Looking at other people my age, I consider myself lucky to have already made the failures in finance that I have. While they are starting their first jobs, I have already learned how to function properly in the workplace. While they are only starting to come to terms with how to spend a lot of new income, I have already misspent enough to learn the lesson of budgeting correctly. While they are saying no to a 3% matching retirement plan to slightly increase their monthly budget, I made the calculations long ago to see the benefit of saving for retirement early on. While they are buying huge purchases on credit since they can obviously pay them off with the $36k they are making, well, I wouldn’t be doing this blog if I hadn’t made that mistake already and learned from it.
Don’t get me wrong, I don’t have all the answers either. But watching them go down the same roads I have already travelled gives me the opportunity to alert most of them to decisions I know are definitely bad, and hopefully save them from a pile of debt when they are 30. Knowing other 30 year olds that are worse in debt than myself makes me even happier that I’ve started now. When I am 30, I will be debt free and well on my way to a comfortable retirement.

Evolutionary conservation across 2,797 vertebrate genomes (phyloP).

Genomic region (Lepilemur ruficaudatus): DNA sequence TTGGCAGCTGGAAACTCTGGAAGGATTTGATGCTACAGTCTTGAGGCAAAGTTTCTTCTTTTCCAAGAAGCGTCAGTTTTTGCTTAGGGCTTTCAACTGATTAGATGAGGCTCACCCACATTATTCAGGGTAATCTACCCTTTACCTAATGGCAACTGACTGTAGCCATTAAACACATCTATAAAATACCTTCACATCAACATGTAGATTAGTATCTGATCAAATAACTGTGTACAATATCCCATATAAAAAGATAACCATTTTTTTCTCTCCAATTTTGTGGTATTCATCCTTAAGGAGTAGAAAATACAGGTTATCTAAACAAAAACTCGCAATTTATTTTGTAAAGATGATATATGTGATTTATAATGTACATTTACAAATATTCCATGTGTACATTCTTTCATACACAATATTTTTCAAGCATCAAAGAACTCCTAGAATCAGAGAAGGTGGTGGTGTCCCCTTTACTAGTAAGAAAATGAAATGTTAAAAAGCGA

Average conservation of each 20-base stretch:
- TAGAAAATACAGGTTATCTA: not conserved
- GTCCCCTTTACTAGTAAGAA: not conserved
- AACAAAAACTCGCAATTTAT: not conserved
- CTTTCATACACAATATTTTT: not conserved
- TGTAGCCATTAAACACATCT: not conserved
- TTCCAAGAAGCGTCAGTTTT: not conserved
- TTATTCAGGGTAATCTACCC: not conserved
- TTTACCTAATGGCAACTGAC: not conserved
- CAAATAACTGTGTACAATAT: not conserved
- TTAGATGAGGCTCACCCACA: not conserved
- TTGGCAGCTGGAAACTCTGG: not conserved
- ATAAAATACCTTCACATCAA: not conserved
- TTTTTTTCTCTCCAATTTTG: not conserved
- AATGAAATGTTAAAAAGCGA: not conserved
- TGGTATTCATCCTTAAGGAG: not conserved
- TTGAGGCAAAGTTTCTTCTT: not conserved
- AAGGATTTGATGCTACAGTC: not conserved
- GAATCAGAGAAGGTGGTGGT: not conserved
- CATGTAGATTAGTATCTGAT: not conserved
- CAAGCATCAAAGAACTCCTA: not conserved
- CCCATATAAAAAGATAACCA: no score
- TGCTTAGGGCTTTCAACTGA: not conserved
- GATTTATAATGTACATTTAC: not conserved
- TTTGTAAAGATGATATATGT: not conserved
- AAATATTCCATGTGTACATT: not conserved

There is no college course, or high school course, for real money management and personal finance. I find it appalling that most graduates can at least draw a supply-demand curve, yet cannot calculate how much they can be hurt by credit card misuse and calculate amortization tables to see how long it takes to pay off that new TV. Granted, the easiest way to learn is by experience, but I think we can all agree that there is far too much “experience” going on these days. Thanks to the internet, however, people have the opportunity to learn these things ahead of time. If just one young person comes across this blog, or one of the other finance blogs, and decides to be proactive about finance, it’s worth the whole thing. In that spirit, here are some lessons I’ve had to learn the hard way.